Aliens are sentient non-human life. Unlike mutants, the alien is utterly separate from the sacred human form, rather than a corruption of it – a human being can give birth to a mutant, and even vice versa, but humans and aliens are biologically incompatible with each other. Unlike daemons, aliens are physical, corporeal creatures. The Ecclesiarchy teaches that the alien is a mockery of life, a blasphemous challenge to the natural and righteous supremacy of man.


Although official Ecclesiarchy doctrine always refers to the four great embodiments of evil as the daemon, the mutant, the heretic, and the “alien,” only one type of alien is known to exist on Nova: the ork. No other species of alien exists in Novan tradition or iconography, outside the fancies of children.

As of the thirty-sixth of Bloom, in the twenty-first year of Hugh Darry‘s hold of House Darry, in the Age of Steel, Olive Mollin encountered another species of alien: the eldar. In addition, the Imperial Infantryman’s Uplifting Primer speaks of yet a third species, the tyranid, which no Novan has yet seen.

On the first of Harvest in the same year, members of the 8th Breslin Infantry confirmed that they had encountered starships of the Tau in orbit around Nova prior to landing.

Interactions with Aliens

According to the church, every aspect of the alien is corrosive to the soul. As the alien’s blasphemous nature comes from its very non-humanness, so too are its food, culture, material artifacts, religion, and even language blasphemous perversions. This doctrine tends to discourage in-depth study of the alien, which is one reason why so many aspects of orkish culture are a mystery to Novans. According to official church doctrine, the only good alien is a dead alien, and the only spiritually permissible way to interact with an alien is to kill it. Anything else – trading with, speaking with, or even ignoring the alien – is a sin.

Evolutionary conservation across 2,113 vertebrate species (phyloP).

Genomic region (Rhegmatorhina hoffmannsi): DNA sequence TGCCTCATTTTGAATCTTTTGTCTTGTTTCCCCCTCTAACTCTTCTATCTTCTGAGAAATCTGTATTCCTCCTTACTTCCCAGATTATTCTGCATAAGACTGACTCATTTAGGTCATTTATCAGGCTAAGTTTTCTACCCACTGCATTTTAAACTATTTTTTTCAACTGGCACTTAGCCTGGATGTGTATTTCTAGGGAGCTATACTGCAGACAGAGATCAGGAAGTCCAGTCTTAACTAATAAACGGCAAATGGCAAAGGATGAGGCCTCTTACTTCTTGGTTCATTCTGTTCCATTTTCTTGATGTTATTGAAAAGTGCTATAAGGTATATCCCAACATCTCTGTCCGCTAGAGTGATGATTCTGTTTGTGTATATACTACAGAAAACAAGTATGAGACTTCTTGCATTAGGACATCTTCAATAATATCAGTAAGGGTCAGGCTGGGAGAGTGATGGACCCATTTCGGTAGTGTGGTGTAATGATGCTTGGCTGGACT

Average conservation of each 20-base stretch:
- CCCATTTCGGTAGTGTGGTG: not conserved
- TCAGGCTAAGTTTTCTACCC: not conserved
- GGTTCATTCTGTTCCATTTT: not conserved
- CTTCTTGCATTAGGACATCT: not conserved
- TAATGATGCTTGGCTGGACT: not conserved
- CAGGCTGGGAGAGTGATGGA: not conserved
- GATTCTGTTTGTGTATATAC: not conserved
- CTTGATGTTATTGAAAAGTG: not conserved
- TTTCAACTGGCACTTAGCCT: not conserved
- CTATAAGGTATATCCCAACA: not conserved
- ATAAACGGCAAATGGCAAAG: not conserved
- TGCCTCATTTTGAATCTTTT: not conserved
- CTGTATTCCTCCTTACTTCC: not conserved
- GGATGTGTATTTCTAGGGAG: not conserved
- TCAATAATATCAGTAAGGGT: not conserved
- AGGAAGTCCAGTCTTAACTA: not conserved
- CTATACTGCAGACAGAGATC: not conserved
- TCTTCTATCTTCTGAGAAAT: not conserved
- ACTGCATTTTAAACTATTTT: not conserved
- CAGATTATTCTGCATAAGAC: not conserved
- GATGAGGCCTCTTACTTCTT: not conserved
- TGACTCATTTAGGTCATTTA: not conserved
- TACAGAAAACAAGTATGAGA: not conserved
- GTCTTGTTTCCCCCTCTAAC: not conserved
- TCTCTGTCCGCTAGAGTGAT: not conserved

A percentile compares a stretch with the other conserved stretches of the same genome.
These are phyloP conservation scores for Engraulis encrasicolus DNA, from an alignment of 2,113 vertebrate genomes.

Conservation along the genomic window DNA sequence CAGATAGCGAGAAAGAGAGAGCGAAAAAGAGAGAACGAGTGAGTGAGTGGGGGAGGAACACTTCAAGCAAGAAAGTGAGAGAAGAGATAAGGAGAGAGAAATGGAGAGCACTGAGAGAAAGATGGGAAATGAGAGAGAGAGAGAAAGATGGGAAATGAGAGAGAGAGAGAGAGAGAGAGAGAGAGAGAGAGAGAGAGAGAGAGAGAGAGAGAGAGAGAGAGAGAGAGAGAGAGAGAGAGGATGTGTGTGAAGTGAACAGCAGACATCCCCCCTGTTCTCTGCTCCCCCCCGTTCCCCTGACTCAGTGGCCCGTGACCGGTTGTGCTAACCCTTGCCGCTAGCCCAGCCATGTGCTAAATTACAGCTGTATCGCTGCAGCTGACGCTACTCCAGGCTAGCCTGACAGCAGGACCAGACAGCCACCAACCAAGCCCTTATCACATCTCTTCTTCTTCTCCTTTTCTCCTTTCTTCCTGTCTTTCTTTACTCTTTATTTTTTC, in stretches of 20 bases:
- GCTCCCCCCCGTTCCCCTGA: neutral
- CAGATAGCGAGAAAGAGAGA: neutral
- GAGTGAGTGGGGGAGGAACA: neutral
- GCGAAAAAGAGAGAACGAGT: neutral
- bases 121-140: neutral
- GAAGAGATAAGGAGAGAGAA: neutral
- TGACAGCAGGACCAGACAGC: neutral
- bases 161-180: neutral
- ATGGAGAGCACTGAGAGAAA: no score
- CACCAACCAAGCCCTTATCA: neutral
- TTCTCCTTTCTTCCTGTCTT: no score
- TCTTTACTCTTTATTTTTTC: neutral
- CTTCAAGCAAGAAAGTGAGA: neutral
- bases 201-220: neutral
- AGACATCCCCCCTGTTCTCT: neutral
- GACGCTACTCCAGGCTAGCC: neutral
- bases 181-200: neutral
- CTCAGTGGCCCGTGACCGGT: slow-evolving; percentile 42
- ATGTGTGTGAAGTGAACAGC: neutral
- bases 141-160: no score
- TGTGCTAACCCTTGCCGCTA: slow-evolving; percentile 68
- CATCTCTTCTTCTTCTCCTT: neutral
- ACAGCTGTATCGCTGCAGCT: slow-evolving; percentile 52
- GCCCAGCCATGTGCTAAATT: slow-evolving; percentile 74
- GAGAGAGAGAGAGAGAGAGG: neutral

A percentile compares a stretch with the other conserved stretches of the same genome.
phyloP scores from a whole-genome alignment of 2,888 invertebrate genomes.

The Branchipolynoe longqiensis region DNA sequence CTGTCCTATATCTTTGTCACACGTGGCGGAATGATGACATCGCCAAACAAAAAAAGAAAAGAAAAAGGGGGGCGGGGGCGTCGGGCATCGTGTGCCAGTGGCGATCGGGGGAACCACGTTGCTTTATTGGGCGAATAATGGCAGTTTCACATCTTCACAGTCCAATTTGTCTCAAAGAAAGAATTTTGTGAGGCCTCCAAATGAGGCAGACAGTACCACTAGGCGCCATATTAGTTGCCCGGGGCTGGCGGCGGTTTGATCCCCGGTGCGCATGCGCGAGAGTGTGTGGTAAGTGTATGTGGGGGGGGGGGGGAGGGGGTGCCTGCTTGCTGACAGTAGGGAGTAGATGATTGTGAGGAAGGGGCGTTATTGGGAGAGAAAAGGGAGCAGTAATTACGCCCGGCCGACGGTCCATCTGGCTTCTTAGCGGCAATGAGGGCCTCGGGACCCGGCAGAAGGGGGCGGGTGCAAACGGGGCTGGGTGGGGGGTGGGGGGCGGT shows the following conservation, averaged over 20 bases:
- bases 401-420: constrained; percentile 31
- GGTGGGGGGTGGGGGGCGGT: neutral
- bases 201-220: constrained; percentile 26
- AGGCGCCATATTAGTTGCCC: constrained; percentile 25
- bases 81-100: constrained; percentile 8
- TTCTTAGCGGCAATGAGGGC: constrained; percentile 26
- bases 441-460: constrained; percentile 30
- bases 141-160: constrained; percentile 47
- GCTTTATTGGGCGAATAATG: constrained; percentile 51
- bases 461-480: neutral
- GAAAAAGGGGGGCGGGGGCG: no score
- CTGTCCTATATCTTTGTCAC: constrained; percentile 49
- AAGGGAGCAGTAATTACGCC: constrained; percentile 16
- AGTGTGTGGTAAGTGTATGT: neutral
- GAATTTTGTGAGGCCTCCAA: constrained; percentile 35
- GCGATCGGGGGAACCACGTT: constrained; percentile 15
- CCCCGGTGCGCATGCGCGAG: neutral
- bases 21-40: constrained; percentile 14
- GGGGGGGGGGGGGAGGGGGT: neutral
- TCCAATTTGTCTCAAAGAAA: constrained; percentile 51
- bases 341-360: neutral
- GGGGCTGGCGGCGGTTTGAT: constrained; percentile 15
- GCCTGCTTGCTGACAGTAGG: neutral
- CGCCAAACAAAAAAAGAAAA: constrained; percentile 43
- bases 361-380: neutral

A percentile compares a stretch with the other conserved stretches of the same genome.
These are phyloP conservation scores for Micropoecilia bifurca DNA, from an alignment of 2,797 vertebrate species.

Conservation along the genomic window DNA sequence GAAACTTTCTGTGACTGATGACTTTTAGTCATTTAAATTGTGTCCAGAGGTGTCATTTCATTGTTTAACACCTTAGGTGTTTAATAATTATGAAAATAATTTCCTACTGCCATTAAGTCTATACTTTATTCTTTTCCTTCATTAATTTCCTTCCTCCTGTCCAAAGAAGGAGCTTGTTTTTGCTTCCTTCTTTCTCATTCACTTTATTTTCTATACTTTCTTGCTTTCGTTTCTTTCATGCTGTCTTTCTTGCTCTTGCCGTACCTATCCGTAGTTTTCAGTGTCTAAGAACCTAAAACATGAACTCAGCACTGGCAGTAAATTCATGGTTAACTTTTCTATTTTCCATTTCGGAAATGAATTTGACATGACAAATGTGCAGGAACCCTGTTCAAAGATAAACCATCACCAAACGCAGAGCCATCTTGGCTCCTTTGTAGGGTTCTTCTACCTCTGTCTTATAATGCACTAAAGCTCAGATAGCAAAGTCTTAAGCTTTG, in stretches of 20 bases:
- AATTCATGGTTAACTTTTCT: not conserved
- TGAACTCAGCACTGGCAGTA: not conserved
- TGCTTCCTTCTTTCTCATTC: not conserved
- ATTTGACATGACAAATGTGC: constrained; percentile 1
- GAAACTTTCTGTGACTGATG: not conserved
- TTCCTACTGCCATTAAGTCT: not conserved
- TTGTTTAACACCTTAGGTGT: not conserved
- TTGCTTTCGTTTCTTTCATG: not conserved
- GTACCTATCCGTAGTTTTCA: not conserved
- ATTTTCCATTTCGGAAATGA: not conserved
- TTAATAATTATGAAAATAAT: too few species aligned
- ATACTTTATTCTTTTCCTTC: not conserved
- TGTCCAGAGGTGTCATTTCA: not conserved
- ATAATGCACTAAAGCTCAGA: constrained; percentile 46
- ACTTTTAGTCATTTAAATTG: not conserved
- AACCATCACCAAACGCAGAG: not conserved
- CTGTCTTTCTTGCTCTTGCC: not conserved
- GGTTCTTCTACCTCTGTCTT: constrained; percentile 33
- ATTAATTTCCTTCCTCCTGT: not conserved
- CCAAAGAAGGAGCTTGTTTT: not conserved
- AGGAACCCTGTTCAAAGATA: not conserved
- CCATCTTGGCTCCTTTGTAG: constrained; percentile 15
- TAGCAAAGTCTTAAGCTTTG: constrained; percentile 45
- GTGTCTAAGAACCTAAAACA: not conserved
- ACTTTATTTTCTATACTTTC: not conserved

Nevertheless, most Novans (and even most priests) take a rather more practical view. While it may be the duty of every faithful servant of the Emperor to attack the alien on sight (or at the least, begin the feudal process to muster a violent response), few priests preach that the ork must be destroyed root and branch in its own territories. The Emperor’s servants have other concerns, after all – and in any case, every recorded expedition into orkish lands has ended in ignominious defeat.

In fact, the uncomfortable truth – so uncomfortable that few Novans recognize it – is that even orks are not slavering monsters bent solely on slaughter and destruction. Aliens are reasoning creatures (yet another reason to avoid interacting with them, according to the church, the better to avoid their temptations and wiles) and can be interacted with in all the ways that the Ecclesiarchy proscribes. It is not unheard of for humans to engage in peaceful trade with the ork or even to hire orks as mercenaries, although such arrangements must usually be concealed in some way (an orkish warband, for instance, might fortuitously happen upon a battle between two human armies, from such a direction that it only makes sense to attack one instead of the other …). Even the most world-weary nobles will seize the opportunity afforded by being able to accuse a rival of heretical dealings with the alien.

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